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POLS 207 CH.6-8

QuestionAnswer
% of Americans that seek public office less than 1%
democratic elections are considered safety valve
safety valve democratic elections as being a way to release strong opinions w/o violence
referendum allows citizens to approve or reject proposals passed by state legislatures
mandatory legislative referendums 23 states (mostly W----not TX), required to enact or reject constitutional amendments and certain statutory laws proposed by state legislatures----voters have final say
optional legislative referendum all states allow, where legislative bodies reassign decisions they could make themselves to voters-----some are only advice from voters
initiative process that allows citizens to enact a proposal of a new law or constitutional amendment by petition----24 states (W coast & midwest--not TX)
direct democracy of initiative & referendum was adopted in early 20th century
referendums are fairly rare compared to initiatives
roll-off voting only for the top of ticket w presidency and less voting done at the bottom of ticket
straw polls advisory polls from citizens; non-binding (only states and local)
TX has no initiative
initiative has not proven to be a viable form of democracy useable in large democracies
rational activist model active involvement in gathering info & participating; rationally supporting candidates they agree w
most presidential-election years, the greatest voter participation is for governor-----2% higher than turnout for presidential election
lower voting turnout in off year elections (no president elections)
absentee vote voting by mail; one-third less expensive and little fraud; does not increase voting turnout
cumulative elections city council & school board elections; supposed to help the minority; voters can give more than 1 vote to a single candidate, if they want they can give al their votes to a single candidate----not well known voting system
26th amendment 18+ citizens can vote
today, all states req. ppl to be citizens and residents
all states don't allow felons to vote except Vermont and Maine
voting age pop. turnout number of voters/pop. old enough to vote (18+)
voting age pop. turnout is considered not as accurate or useful anymore bc 1. # of non-citizens (legal & illegal) has increased [part of voting age pop. but cannot vote] 2. # of felons not allowed to vote has increased *overstates potential voters & underestimates turnout rates
voting eligible pop. subtracting from VAP the non-citizens and felons who are old enough to vote but legally can't
VET will always be higher than VAT bc its a smaller pool
% VAP excluded in VEP recently TX 16%
largest excluded group of VAP in most states non-citizens
4 factors that account for U.S. decrease in voting turnout 1. lack of party-group linkage 2. registration restrictions 3. no penalty for not voting 4. voter exhaustion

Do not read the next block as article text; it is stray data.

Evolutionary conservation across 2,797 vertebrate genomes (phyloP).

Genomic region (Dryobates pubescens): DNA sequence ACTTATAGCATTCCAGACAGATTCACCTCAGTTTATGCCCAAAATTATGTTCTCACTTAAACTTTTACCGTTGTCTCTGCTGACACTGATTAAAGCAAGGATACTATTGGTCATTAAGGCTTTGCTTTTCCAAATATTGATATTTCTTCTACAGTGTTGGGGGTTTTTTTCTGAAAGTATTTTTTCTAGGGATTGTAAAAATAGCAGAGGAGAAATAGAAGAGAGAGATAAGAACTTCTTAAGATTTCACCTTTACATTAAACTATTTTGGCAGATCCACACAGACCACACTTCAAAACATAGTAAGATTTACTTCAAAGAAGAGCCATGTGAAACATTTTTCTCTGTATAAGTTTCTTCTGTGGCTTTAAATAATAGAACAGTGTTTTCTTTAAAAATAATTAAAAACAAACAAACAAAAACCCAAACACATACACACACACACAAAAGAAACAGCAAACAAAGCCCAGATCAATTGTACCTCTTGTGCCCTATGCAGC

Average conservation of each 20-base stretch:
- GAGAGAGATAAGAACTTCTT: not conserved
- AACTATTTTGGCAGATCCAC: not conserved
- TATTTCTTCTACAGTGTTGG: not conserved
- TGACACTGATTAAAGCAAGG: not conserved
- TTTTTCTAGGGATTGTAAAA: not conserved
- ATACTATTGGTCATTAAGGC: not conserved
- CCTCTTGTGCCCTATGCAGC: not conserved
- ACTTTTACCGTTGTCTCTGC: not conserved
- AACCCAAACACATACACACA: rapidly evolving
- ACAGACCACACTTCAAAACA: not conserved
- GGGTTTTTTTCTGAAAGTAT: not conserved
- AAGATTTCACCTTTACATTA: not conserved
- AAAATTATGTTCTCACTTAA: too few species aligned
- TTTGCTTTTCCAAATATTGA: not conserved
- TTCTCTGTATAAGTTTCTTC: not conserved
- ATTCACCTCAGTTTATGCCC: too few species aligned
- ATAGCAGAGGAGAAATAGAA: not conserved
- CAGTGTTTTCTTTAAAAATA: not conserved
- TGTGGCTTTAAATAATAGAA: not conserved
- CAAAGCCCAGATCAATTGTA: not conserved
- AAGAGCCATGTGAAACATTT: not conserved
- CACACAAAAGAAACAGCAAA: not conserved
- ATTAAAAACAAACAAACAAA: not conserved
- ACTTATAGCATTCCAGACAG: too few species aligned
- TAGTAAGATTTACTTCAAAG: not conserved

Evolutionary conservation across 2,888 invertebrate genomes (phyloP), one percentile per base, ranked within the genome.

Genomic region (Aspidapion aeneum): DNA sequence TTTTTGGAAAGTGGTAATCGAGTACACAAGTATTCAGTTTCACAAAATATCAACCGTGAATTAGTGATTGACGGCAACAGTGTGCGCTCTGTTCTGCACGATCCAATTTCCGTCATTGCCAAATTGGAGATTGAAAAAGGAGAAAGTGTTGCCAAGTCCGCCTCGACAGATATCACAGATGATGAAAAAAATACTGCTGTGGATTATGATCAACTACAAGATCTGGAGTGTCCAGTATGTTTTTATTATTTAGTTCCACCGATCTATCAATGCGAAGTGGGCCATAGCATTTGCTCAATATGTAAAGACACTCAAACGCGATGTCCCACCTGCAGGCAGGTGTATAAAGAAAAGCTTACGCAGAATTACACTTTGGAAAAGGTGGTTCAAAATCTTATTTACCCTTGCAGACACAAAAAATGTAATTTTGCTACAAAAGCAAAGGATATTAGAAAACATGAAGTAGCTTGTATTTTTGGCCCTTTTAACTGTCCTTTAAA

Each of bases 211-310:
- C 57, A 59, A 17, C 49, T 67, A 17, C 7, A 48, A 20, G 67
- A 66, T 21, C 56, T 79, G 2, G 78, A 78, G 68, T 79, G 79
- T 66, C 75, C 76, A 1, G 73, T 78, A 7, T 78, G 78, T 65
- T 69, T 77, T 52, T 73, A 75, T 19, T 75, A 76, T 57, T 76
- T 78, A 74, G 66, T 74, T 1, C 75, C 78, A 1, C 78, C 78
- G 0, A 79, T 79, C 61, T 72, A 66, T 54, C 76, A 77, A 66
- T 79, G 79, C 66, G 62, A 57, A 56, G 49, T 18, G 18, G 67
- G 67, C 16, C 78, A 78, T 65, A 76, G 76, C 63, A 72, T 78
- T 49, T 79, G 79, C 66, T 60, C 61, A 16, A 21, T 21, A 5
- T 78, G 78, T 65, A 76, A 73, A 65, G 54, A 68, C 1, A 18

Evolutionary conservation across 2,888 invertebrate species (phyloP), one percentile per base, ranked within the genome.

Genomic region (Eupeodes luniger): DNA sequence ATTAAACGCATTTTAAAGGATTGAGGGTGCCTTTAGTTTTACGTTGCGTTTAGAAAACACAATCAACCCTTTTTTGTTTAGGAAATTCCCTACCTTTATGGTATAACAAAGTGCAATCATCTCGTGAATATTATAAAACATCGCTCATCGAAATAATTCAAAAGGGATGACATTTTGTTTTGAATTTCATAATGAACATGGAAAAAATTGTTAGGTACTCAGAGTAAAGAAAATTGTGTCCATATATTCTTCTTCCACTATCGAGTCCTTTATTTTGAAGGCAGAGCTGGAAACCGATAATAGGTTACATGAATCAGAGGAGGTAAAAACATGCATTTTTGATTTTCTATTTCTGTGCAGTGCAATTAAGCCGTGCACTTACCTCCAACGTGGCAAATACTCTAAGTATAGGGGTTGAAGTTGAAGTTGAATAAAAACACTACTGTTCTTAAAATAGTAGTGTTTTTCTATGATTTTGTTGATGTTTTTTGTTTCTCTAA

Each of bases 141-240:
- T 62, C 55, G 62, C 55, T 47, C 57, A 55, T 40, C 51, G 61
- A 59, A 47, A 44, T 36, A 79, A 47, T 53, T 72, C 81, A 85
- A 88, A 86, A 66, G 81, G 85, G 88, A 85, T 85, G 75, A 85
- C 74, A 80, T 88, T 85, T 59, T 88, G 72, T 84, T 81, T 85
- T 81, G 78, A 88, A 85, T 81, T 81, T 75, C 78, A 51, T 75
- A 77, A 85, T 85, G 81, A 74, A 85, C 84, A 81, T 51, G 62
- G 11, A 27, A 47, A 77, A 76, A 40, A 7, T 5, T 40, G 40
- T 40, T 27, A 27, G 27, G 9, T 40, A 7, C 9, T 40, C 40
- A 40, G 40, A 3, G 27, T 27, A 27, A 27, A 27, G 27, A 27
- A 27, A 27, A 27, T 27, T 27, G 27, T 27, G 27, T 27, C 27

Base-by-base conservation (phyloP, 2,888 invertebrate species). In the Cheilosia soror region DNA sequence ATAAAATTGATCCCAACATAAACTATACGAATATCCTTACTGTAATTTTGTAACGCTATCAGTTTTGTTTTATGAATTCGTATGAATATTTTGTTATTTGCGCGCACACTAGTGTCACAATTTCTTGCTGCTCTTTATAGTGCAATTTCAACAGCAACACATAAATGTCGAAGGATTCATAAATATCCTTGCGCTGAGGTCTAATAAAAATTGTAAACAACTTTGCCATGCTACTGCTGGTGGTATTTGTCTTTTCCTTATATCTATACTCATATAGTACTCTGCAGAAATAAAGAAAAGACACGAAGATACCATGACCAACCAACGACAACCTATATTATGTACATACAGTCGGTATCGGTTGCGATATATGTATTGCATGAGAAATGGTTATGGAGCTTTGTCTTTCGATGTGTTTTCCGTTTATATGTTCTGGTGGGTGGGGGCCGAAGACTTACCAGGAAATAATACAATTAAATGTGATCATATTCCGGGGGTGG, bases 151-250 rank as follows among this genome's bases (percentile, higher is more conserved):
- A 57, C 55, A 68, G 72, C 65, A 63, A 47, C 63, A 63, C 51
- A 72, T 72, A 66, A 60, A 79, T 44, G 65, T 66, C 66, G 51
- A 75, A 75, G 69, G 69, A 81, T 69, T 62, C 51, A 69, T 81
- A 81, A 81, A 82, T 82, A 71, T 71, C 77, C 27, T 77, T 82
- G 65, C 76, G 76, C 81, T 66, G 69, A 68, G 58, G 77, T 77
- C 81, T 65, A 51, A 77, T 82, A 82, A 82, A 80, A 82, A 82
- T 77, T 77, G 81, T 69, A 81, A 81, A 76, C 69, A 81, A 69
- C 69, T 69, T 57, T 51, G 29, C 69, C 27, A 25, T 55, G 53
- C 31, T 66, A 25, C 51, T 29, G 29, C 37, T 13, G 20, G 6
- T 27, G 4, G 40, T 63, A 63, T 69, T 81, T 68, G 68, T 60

solution to lack of party-linkages abandon winner-take-all system and switch to proportional rep. --->multiple minority parties
rationally voting supporting candidate who most has beliefs similar to yours
ideal voting preparedness 1. be informed and form opinion 2. research candidates 3. chose rationally betw. candidates 4. vote also based on unanticipated issues---who will vote similarly to what you would want in the future
voting registration discourages participation
national voter registration act of 1993 "motor voter law" req. states to have voter registration materials available at state offices w high citizen traffic however they didn't have to be displayed or promoted by workers
exhausted voters americans tired by # of times they must go to polls to vote so lower turnout (school board, city council, county, state, and nation)
convenience-voting procedures mail voting, no excuse needed absentee voting, early voting, election-day registration----does not increase voting and worse performance in the aggregate
recent efforts to discourage voting photo ID (cost $ and travel and effort even tho card is free---affects poor & minorities) + TX intentional discrimination by drawing electoral district maps
nonpartisan elections more than 90% of local elections & many elections of state judges (no party affiliation on ticket----part of machine reform)
avg. turnout in presidential elections approach or exceed 50%
turnout for state elections in off years ~40%
local gov election ~avg. 26% & usually happens during off years and no governor election
greater turnout benefits 1. improved legitimacy---voluntarily obey decisions by fairy elected ppl 2. better correspondence betw. public opinion and public policy
possible causes of turnout when elections are held, issue being contested
turnout is less related to competition betw, parties
turnout is more related to demographics (income, race, ), high school completion, and voter registration
George Washington warned against factions (political parties)
1st PP federalists---organize to ratify constitution; after didn't want to stoop to win votes became irrelevant
legislative organization PP organize within legislative body to pass laws----always easier to DEFEAT BILLS THAN PASS THEM
after election, first task of PP is to manage the efforts of their members in the legislature
electoral organization PP activities regarding appealing to voters in order to win office